I said Building Stories was something like a building itself: it comes in a cardboard box like a boardgame (albeit with a cover that would seem to suggest the most avant garde boardgame you’ve ever played). You slice through the thin plastic with the edge of your thumbnail (and oh, how erotic it is when you slip the sheer plastic away, how the plastic clings, but no, discard, discard, we need to see what is inside) and lift the lid (and the lid groans as it eases itself free) and there it is, or rather there they are: 14 books – or perhaps books isn’t entirely correct: 14 pieces, let’s say, books, pamphlets, newspapers, leaflets, brochures and boards. There is a mostly wordless landscape comic about the width of your forearm that runs for about 50 pages, a glorious 20 page A2 newspaper, a dark blue board that manages to convey the world of the book (from the old lady who owns the building right down to a bee trapped in the basement), a couple of small concertina type strips, two different sized and ever so elegant books and a handful of comics of various sizes. The first evening you sit with Building Stories, it’s probable you won’t do anything other than appraise it from various angles. You know from the get-go that here is a story that can be read from a number of different perspectives. You know your experience of Building Stories might be slightly different to another person’s. But where to start, where to start, where to start? (And, as you’re circling, you are confronted, immediately, by moments – a lady glimpsed through snow, an odd red vision of bees, a lavish street scene straight out of American Beauty – that suck you in, the beauty of the art being such you want to try and place it in context, even as you draw away because you don’t want to spoil it for yourself, don’t want to accidentally glimpse something that maybe spoils a revelation later on). It’s delicious.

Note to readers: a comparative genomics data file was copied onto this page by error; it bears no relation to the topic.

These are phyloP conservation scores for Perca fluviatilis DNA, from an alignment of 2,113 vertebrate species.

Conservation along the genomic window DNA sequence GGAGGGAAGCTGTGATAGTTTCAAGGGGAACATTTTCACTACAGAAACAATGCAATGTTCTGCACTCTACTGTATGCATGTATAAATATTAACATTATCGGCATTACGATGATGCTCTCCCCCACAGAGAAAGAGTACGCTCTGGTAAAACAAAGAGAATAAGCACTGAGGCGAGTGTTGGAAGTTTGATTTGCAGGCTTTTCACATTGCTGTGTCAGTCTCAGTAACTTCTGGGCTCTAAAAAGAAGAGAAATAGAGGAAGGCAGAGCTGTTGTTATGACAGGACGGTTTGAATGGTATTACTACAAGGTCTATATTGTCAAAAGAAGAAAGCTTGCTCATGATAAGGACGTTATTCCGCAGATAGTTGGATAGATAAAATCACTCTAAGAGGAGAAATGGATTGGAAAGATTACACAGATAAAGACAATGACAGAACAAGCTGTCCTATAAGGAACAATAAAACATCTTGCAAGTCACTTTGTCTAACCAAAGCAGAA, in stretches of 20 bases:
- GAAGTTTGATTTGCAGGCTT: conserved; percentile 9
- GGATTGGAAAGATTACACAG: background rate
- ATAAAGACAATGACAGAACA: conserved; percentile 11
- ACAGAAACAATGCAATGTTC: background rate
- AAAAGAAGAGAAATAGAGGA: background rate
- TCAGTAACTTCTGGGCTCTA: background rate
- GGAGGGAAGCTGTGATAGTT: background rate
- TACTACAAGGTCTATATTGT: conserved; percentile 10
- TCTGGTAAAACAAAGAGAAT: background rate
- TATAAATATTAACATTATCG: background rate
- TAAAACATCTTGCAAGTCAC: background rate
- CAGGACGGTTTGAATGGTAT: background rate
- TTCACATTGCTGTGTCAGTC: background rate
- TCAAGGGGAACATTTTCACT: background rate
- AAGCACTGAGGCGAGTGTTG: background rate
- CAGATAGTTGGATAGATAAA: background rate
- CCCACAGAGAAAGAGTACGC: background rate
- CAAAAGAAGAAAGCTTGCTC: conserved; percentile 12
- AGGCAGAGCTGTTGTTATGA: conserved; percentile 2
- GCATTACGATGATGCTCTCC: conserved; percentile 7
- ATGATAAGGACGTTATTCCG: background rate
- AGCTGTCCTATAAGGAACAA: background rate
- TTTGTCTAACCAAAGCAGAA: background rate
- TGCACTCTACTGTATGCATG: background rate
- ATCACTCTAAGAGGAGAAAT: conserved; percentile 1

[You may even do, as I did, and make a small mental plan of the order in which you’ll take things: I thought I would start small and work big, leaving the books and the big newspaper until last – but it wasn’t a plan I stayed with, I very quickly went off-piste, embraced randomness, took whatever came to my hand, used each half of the book to separate the read from the not-read, sometimes – yes, sorry – transferred certain bits back from the read box to the not-read box to take a second swoop over a bit I probably read in haste first time. Building Stories will make demands on you, in the same way, in a different way, from Chris Ware’s last major opus, Jimmy Corrigan, the Smartest Kid on Earth.]